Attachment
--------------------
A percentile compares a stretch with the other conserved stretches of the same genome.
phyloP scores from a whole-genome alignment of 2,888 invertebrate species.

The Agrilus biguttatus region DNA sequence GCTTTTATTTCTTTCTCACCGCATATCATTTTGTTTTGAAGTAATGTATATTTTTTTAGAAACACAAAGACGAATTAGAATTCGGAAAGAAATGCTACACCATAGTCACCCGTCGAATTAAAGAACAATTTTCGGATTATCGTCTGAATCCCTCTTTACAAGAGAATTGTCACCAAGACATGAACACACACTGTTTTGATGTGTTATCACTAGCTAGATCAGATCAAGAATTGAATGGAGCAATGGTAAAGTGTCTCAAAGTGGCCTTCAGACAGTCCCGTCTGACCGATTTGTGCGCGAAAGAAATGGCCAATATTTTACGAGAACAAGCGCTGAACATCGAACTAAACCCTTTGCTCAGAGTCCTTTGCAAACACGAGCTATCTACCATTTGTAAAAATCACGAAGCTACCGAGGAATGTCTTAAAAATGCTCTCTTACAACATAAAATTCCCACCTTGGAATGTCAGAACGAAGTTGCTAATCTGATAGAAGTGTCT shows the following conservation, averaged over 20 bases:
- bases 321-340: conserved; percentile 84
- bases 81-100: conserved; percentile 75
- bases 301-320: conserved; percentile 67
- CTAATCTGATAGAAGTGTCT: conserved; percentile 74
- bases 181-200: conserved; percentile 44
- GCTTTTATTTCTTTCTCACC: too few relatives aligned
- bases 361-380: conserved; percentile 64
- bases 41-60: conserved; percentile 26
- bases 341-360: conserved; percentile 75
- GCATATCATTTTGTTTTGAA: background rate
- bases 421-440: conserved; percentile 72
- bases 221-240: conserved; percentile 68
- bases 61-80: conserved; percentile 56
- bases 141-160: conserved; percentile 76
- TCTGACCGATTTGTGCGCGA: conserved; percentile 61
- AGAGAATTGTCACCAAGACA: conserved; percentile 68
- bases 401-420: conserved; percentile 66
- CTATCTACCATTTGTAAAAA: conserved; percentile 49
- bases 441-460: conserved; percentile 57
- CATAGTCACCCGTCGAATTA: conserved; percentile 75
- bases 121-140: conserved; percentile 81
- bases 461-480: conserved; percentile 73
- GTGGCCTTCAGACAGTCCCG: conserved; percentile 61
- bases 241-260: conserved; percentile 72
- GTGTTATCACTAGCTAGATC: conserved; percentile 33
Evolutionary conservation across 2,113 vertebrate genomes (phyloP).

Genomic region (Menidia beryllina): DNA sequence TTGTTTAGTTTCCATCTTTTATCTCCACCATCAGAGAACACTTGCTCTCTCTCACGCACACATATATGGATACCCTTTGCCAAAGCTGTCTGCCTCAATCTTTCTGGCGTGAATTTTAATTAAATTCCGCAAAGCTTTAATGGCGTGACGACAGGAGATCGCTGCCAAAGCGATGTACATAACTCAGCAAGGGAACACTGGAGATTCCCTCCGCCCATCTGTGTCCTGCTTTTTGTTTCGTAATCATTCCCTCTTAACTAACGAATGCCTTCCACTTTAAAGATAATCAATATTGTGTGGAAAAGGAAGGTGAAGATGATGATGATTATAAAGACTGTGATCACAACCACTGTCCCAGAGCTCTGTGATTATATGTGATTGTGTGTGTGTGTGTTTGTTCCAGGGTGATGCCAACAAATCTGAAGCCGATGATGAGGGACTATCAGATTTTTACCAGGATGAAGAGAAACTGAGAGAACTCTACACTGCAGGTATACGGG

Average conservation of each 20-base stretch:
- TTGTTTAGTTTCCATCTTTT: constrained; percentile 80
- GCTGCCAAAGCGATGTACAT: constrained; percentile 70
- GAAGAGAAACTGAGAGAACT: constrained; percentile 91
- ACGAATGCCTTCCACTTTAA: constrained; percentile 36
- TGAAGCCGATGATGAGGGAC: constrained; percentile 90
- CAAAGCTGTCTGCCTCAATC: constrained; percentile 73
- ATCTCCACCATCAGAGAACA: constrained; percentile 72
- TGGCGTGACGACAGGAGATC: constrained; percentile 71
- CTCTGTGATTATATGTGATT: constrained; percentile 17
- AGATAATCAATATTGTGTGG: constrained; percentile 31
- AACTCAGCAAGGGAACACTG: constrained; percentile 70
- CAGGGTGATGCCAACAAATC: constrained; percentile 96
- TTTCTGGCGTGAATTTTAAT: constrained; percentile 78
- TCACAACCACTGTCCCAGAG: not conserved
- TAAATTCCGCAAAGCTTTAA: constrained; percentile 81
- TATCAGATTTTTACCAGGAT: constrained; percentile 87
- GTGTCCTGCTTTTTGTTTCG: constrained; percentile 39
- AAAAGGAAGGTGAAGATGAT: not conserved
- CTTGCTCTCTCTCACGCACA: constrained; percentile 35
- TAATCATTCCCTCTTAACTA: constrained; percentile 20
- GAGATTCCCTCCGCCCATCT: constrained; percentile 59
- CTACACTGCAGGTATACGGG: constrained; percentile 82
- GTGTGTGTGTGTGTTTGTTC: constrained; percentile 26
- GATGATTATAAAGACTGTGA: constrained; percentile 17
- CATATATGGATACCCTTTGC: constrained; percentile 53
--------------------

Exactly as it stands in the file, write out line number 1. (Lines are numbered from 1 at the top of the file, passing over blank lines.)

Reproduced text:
A percentile compares a stretch with the other conserved stretches of the same genome.